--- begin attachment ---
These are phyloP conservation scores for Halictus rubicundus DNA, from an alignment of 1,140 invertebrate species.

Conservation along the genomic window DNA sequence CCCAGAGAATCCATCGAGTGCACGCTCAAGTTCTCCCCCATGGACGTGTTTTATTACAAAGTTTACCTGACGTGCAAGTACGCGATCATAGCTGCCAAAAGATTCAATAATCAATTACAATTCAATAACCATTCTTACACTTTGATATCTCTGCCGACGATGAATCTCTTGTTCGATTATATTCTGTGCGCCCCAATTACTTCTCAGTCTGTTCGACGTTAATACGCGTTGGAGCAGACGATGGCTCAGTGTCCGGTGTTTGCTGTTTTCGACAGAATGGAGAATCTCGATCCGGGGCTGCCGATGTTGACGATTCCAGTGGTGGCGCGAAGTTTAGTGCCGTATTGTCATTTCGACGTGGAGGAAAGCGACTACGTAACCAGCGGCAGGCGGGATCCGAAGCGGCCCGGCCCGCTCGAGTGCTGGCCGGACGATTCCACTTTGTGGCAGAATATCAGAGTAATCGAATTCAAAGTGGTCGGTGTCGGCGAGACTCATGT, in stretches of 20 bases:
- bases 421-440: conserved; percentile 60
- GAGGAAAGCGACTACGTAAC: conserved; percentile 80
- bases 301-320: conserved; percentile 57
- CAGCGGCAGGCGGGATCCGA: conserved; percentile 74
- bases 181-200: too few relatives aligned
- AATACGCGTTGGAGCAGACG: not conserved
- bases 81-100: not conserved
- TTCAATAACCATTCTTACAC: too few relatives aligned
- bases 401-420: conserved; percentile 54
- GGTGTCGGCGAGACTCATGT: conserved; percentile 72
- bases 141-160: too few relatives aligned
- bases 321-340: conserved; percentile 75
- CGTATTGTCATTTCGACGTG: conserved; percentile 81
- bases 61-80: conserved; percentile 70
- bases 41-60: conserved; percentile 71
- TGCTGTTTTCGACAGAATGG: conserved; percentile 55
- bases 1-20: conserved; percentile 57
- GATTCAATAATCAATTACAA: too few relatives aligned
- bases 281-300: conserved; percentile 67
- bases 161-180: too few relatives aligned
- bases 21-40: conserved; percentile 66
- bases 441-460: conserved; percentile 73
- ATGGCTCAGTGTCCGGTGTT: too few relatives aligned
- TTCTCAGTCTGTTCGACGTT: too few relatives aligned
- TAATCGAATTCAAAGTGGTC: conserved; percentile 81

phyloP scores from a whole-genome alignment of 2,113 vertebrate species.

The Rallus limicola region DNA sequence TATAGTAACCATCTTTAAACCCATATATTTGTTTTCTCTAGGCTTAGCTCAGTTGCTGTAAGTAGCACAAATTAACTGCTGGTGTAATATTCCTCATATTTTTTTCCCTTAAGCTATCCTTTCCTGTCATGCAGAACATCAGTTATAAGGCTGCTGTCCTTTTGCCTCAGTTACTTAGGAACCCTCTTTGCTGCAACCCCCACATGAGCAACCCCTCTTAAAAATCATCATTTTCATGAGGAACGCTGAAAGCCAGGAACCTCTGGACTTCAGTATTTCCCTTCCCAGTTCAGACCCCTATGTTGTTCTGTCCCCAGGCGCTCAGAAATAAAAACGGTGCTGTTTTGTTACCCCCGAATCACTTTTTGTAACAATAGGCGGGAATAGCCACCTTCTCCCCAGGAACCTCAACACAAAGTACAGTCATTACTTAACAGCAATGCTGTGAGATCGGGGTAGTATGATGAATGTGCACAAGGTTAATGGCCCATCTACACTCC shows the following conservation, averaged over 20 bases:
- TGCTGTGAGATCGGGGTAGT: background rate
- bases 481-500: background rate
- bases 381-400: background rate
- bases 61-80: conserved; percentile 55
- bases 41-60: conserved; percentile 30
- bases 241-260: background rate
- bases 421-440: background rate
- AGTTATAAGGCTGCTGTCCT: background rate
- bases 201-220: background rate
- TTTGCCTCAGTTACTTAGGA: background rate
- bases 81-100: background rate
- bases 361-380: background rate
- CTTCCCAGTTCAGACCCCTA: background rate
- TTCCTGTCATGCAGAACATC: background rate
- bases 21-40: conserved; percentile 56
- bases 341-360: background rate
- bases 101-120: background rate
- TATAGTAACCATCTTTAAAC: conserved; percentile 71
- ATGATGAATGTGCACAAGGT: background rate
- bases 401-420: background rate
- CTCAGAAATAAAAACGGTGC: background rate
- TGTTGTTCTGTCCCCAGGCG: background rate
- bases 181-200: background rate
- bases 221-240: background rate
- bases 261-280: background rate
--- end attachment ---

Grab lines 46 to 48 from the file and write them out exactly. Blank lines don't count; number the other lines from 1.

- bases 101-120: background rate
- TATAGTAACCATCTTTAAAC: conserved; percentile 71
- ATGATGAATGTGCACAAGGT: background rate